University of Virginia
Infectious diseases cause more than 13 million deaths per year worldwide. Rapid growth in human population and its ability to adapt to a variety of environmental conditions has resulted in unprecedented levels of interaction between humans and other species. This rise in interaction combined with emerging trends in globalization, anti-microbial resistance, urbanization, climate change, and ecological pressures has increased the risk of a global pandemic. Computation and data sciences can capture the complexities underlying these disease determinants and revolutionize real-time epidemiology --- leading to fundamentally new ways to reduce the global burden of infectious diseases that has plagued humanity for thousands of years. This Expeditions project will enable novel implementations of global infectious disease computational epidemiology by advancing computational foundations, engineering principles, theoretical understanding, and novel technologies. The innovative tools developed will provide new analytical capabilities to decision makers and result in improved science-based decision making for epidemic planning and response. They will facilitate enhanced inter-agency and inter-government coordination and outbreak response. The team will work closely with many local, regional, national, and international public health agencies and universities to apply and deploy powerful technologies during epidemic outbreaks that can be expected to occur during the course of the project. International scientific networks linked to a comprehensive postdoctoral, graduate and undergraduate student training program will be established. Educational programs to foster interest in and increase understanding of computational science in addressing the complex societal challenges due to pandemics will also be developed. The team, with partners in Asia, Africa, Europe, and Latin America, will produce multidisciplinary scientists with diverse skills related to public health. The novel implementations of this project will be enabled by the development of a rigorous computational theory of spreading and control processes on dynamic multi-scale, multi-layer (MSML) networks, along with tools from AI, machine learning, and social sciences. New techniques resulting from this research will make it possible to develop and apply large-scale simulations of epidemics and social interactions over MSML networks. These simulations, in turn, will provide fundamentally new insights into how to control epidemics. Pervasive computing technologies will be developed to support disease surveillance and real-time response. The computational advances will also be generalizable; that is, they will be applicable to other areas such as cybersecurity, ecology, economics and social sciences. The project will take into account emerging concerns and constraints that include: preserving privacy of individuals and vulnerable groups, enabling model predictions to be interpreted and explained, developing effective interventions under uncertain and unknown network data, understanding strategic and adversarial behaviors of individual agents, and ensuring fairness of the process across the entire population. The research team includes experts from multiple disciplines and will address these societal concerns and constraints in practical, impactful, and novel ways, including the development of computational tools and techniques to support sound, ethical science-based policy pertaining to public health infectious disease epidemiology. Center for Computational Research in Epidemiology (CoRE) at the University of Virginia will be established as a part of the project. CoRE will develop transformative ways to support real-time epidemiology and facilitate improved outbreak response to benefit the society. This award reflects NSF's statutory mission and has been deemed worthy of support through evaluation using the Foundation's intellectual merit and broader impacts review criteria.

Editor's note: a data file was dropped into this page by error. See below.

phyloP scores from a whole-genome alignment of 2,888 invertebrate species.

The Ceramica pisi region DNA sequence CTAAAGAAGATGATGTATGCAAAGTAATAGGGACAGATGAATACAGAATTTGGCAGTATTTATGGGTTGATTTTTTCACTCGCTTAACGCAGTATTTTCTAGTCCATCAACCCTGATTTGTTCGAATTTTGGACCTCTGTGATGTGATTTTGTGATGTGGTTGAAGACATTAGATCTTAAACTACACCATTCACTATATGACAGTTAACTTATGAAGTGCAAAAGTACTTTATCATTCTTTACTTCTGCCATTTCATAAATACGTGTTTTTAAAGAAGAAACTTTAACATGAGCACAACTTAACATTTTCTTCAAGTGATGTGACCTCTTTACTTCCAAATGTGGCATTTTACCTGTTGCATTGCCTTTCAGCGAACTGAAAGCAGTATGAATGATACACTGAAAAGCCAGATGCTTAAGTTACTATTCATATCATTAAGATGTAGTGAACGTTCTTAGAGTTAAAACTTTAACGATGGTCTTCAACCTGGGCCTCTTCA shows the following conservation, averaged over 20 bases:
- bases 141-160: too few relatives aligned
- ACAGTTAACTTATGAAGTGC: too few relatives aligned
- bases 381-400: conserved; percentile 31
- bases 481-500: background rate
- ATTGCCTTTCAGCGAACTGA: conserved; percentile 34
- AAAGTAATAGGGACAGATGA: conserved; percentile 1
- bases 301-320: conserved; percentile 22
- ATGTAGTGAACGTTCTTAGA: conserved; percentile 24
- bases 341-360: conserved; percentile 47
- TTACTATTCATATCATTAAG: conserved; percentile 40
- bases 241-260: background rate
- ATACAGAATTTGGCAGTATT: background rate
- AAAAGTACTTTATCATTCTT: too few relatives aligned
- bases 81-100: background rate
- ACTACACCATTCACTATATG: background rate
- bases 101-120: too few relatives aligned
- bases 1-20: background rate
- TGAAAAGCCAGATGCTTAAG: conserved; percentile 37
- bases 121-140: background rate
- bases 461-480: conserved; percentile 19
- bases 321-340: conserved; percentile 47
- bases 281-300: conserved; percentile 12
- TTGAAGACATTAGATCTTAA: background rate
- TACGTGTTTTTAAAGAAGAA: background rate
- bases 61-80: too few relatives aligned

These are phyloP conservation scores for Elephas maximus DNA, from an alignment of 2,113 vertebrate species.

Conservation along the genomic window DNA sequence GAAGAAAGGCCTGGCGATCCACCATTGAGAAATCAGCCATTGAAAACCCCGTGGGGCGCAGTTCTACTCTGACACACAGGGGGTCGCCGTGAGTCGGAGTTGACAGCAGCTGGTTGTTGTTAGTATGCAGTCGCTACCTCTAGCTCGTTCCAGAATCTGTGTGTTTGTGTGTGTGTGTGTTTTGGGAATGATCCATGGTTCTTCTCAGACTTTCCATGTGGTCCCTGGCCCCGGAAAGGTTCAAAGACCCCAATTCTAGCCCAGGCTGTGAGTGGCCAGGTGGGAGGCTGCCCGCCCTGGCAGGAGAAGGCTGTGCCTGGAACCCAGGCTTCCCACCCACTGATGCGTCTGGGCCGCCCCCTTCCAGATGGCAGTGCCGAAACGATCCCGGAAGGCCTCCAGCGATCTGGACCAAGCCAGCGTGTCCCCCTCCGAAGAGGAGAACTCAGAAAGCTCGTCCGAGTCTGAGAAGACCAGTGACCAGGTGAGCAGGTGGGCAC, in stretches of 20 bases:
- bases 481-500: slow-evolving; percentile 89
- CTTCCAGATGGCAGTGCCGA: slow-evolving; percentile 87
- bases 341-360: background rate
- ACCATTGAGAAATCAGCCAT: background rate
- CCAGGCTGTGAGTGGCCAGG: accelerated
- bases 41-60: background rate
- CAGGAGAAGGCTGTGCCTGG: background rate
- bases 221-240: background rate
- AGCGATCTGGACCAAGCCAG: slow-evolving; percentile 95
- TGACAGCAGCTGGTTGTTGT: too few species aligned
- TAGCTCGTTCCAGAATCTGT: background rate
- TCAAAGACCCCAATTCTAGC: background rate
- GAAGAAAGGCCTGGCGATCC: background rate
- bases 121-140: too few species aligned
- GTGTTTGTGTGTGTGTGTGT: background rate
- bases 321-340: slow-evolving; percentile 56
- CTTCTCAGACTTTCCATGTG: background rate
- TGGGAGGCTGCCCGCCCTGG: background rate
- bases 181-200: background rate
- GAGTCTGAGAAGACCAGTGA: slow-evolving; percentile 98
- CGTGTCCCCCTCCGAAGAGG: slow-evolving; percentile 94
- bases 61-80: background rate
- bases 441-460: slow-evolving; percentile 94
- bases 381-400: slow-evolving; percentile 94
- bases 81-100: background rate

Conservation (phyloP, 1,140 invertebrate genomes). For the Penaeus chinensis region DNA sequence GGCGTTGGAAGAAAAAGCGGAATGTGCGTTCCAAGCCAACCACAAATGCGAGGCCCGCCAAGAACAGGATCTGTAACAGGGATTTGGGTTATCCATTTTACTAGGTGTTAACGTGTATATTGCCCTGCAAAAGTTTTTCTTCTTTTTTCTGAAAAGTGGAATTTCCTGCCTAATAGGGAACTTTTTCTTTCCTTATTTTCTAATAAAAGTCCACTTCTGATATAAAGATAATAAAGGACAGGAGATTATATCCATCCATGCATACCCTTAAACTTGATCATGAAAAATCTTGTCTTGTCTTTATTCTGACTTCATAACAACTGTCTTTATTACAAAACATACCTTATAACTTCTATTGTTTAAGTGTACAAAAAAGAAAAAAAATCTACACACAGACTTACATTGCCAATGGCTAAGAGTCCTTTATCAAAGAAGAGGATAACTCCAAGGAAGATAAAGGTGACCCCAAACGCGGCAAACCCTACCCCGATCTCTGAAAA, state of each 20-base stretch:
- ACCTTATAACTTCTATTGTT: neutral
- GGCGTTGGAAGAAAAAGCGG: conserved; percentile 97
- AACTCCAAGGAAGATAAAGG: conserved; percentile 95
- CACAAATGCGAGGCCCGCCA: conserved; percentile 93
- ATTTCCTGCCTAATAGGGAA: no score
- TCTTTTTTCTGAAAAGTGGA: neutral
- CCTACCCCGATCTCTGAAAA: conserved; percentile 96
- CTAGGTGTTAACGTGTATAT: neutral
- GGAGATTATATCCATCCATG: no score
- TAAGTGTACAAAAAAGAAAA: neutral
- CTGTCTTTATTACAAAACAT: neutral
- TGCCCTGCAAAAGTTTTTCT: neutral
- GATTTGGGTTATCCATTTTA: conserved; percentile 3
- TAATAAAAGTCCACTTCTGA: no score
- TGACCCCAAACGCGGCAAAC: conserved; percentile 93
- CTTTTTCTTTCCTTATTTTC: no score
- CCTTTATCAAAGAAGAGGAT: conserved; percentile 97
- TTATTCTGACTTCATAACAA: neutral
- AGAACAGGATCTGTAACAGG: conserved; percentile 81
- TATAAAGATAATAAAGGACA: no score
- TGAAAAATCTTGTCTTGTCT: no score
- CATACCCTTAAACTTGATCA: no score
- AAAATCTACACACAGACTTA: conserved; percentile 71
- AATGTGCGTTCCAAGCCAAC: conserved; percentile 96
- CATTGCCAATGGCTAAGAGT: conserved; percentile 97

National Science Foundation